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IMBA World Summit kicks off in Steamboat Springs

Published August 21, 2014

STEAMBOAT SPRINGS, Colo. (BRAIN) — IMBA’S biennial World Summit kicks off Thursday in this Colorado Rocky Mountain resort with panels ranging from risk management to how best to manage volunteers.

But two sessions on the agenda will be carefully monitored by industry executives — e-mountain bikes and trail access, and management strategies for fat bikes. Fat bikes are a quick growing category for the industry. Both topics raise issues within the advocacy community.

More than 350 volunteers, land managers, and more than a dozen industry sponsors are attending including IMBA representatives from more than a dozen nations, said Mark Eller, IMBA’s communications manager.

While the four-day summit offers a wide variety of panels for attendees, Steamboat has miles of mountain bike trails that IMBA members will also get a chance to ride.

As for e-bike trail access, the Friday afternoon panel includes NICA’s executive director Austin McInerny, who will moderate the discussion. Joining him will be Mike Van Abel, IMBA’s executive director, SRAM’s Randy Neufeld, Larry Pizzi from Currie Technologies and Samuel Benedict from Specialized.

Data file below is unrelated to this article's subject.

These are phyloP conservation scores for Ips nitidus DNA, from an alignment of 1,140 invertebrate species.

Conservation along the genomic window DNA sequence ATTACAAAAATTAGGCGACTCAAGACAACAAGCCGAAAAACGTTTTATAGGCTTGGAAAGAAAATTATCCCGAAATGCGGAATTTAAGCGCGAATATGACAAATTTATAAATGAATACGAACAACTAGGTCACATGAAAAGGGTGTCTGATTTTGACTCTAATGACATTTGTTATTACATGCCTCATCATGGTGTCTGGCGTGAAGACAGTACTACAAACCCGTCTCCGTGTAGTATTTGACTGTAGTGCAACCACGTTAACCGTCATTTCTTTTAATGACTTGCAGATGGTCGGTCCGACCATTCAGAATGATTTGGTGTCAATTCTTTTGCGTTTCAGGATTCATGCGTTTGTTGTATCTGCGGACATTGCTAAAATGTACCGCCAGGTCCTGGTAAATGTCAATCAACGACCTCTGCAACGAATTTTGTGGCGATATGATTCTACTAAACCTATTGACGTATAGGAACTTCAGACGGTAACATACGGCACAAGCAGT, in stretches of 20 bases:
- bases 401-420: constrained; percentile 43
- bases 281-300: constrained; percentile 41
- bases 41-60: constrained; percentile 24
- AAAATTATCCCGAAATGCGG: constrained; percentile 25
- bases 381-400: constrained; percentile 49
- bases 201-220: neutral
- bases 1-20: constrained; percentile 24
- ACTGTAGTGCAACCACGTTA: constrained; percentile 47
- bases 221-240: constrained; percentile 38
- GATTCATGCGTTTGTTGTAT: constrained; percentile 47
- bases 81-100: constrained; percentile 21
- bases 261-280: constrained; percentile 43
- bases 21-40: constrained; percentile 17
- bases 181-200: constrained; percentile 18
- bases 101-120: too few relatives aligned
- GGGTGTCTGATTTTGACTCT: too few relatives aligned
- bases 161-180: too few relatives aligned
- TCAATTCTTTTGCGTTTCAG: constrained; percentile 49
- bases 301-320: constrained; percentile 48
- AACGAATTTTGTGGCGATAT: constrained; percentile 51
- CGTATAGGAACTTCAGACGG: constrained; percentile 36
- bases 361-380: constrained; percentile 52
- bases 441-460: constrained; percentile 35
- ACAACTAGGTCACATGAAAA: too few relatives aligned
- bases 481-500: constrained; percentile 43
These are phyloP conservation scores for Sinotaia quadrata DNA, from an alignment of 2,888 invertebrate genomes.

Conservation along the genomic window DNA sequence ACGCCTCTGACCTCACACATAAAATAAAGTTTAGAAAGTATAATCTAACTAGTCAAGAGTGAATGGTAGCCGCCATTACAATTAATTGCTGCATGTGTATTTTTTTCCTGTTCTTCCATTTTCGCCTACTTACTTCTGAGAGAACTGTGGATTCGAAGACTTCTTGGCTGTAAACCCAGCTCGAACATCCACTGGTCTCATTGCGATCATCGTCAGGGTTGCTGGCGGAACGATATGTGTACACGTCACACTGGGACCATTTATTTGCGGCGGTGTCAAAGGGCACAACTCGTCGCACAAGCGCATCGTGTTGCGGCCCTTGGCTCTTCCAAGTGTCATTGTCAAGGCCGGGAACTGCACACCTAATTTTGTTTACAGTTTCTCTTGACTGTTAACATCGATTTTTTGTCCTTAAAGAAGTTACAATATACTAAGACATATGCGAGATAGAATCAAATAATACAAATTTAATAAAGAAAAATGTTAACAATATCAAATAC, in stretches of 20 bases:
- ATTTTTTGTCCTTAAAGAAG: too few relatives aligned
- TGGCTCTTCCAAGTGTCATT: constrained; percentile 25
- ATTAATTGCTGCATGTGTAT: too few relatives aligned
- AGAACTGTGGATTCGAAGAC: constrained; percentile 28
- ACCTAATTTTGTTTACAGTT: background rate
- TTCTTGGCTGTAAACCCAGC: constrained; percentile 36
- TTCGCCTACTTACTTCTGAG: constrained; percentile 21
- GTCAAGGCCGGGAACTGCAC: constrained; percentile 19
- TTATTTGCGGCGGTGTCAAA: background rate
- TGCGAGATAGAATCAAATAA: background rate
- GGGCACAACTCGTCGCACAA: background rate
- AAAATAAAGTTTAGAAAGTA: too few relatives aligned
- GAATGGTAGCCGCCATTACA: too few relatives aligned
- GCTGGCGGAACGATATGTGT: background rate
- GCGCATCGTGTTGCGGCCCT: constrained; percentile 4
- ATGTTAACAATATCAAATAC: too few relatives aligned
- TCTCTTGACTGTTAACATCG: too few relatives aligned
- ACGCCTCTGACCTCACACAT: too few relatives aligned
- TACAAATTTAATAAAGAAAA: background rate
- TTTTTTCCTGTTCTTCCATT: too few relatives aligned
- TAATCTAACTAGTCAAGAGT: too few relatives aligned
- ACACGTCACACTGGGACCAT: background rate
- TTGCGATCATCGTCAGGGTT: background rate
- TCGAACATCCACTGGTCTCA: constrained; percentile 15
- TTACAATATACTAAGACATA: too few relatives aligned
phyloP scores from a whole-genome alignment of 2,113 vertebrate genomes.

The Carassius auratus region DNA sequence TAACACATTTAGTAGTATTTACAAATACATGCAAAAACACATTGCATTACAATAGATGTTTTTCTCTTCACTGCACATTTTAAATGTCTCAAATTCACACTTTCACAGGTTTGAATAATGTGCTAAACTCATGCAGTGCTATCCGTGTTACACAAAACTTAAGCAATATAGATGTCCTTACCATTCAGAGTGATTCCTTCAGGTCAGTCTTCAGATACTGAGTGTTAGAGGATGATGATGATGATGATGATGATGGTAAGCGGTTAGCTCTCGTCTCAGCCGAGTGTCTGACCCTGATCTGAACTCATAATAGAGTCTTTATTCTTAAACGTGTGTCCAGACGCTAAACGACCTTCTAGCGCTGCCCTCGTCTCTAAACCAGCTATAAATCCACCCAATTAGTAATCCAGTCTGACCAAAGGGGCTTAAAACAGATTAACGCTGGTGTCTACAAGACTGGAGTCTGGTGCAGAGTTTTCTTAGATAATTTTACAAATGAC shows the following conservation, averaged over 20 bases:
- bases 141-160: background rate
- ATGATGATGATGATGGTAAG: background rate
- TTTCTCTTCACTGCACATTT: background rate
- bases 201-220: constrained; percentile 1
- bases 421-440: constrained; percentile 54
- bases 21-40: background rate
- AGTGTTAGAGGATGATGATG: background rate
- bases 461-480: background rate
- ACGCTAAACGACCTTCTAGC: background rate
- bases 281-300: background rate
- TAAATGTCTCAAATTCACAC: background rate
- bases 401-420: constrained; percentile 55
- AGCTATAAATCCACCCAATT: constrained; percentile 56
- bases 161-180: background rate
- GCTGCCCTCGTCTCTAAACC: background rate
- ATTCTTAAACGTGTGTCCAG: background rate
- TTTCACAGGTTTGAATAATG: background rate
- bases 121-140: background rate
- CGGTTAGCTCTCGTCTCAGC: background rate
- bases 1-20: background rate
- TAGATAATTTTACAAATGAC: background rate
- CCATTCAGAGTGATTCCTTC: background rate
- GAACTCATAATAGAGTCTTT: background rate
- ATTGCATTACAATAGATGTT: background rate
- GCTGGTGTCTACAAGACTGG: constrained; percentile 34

Electric-assist mountain bikes are an emerging category and the panel will discuss evolving management strategies. Currently, IMBA’s policy is to keep all motorized vehicles, including e-bikes, off trails designated as non-motorized.

The fat bike panel includes QBP’s Gary Sjoquist, Andy Williams from Grand Targhee Resort, and Candy Fletcher, recreation marketing director for Marquette, Michigan’s convention and visitors bureau.

Fat-tire cycling, considered a fad just a few years ago, has grown into a significant trend, particularly in the Midwest. Their go-everywhere capability raises issues on how best to manage their use at Nordic facilities, multi-use trails and public beaches.

Topics associated with this article: Advocacy/Non-profits, Events

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